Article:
Financial Literacy in the Classroom

Program Teaches Elementary and High Schoolers About Personal Finance

We’ve all said it or thought it at one point or another. For us left-brainers, it was likely while staring at the infamous “x” in a mathematical equation. Or remembering ourselves, sweaty-palmed, trying to conjure up the name of a triangle whose one angle was greater than ninety degrees. When will I ever use this, we thought. When?

Luckily, those word problems and equations became the patchwork of our ability to problem solve, but still, there’s been a deficit according to Beth Huguet, a business teacher at Hellgate High School. Her voice joins a harmony of others who have noticed a lack in understanding of personal finances, something sure to show up in the futures of our children. Five years ago she came together with the Missoula County public schools and wrote a personal finance curriculum. Inspired by the wish to fill a gaping hole in the real-world education of students, their sights are aimed on eventually making personal finance a graduation mandate.

“There are fewer and fewer families sitting around the table and having these discussions,” says Huguet. She was part of a large group in Missoula County who took the initiative to seek resources for financial education. A monthly group meeting became a growing conversation about financial literacy and the way in which it could change the immediate future for students after graduation.

“When we look at our students that are here for four years, within a year or two they’re transitioning out to being on their own and they have no understanding of how to manage or protect their own finances, which is scary.” Her dream, she says, was to not only teach personal finance but offer advanced courses as well.

“They can get an overarching understanding of finance or they can go even further and delineate a specific pathway that they want.”

She stands proudly, gazing up at a chart that illustrates the several paths students can navigate within the financial academy set forth this year. All students who opt into the academy start with personal finance as a foundation class and either branch off into banking, accounting or financial planning for more in-depth knowledge, and also to reinforce the basics learned in the foundation class.

In accompaniment to the personal finance class, students also take part in the 6- to 8-hour computer-generated Financial Foundations/EverFi program sponsored by First Security Bank, encompassing and reiterating the material learned in class through real-world situations.

The program, altered to appeal to younger students, is also in place at Franklin Elementary. Alison Boone, the library media specialist, chose her fourth grade class to be the first participants after being approached about launching the program at Franklin last spring.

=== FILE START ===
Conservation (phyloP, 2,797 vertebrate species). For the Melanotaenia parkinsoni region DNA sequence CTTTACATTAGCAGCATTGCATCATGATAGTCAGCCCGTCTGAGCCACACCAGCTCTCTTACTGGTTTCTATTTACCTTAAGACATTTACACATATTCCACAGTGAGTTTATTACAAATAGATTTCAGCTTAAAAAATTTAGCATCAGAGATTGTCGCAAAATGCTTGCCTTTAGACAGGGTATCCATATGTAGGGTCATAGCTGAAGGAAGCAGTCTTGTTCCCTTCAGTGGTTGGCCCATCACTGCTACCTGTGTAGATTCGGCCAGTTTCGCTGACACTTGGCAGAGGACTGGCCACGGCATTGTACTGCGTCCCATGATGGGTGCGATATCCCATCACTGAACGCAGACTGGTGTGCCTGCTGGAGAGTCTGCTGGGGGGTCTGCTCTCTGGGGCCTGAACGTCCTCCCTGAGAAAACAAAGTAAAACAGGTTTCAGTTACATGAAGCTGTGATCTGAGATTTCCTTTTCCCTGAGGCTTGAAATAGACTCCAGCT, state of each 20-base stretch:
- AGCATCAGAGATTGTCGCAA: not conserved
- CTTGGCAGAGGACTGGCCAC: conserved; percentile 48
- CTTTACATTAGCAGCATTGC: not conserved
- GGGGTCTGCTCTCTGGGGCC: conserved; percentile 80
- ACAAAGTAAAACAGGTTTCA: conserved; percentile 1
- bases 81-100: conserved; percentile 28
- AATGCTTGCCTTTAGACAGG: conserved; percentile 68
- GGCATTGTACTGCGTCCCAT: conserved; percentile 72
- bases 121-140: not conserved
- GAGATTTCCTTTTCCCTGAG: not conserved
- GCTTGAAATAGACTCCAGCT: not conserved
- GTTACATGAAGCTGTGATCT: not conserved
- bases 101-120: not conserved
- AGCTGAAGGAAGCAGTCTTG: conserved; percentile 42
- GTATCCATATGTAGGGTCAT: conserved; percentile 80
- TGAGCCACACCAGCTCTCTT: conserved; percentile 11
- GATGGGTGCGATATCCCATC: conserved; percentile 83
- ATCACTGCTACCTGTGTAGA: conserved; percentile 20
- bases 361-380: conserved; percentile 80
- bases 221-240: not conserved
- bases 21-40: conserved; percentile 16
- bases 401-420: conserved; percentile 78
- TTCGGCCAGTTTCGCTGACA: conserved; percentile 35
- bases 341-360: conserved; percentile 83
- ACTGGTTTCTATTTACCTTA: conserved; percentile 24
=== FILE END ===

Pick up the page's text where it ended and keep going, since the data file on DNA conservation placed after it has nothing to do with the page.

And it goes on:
“The program is really phenomenal,” says Boone. “It’s designed to give the students these financial skills that will eventually lead them to be savvy money managers.” By way of a gaming format, the program covers complex topics like applying for credit, spending and saving, getting insurance and choosing a career.

“I was really proud of them because I think, if that gave them a leg up…for their future spending and saving, that’s something that’s completely worthwhile,” says Boone.

“At the end [of the program] we had a celebration, which was really touching because students got up and spoke about what the program meant to them and what they think it will mean to their future[s].” The students showed confidence and excitement when they spoke about their futures and they made finances a personal matter. A $200 check was granted to the students who participated in the program by First Security Bank and they’re the ones who will get to decide how it will be handled.

“I really want them to drive the decision making,” says Boone.

Years ago it seemed like taboo to talk with your children about money. That’s changed in recent years, and for good reason. All too often, and by no fault of, parents are forced to work long hours to support their families. By some unfortunate measure financial literacy remained an unspoken reality too late realized for young adults nationwide, until now.

“I think we always have to remember that students are so capable. I think sometimes we think they can’t rise to challenges because of their age or perhaps because of their circumstances but they can and I’m surprised each and every day by my students and what they can accomplish. This was just another example of that,” says Boone.

The financial literacy program at Franklin is set to begin again in the spring with a new crop of students and the academy at Hellgate will journey onward toward the dream for the program to one day be a graduation mandate.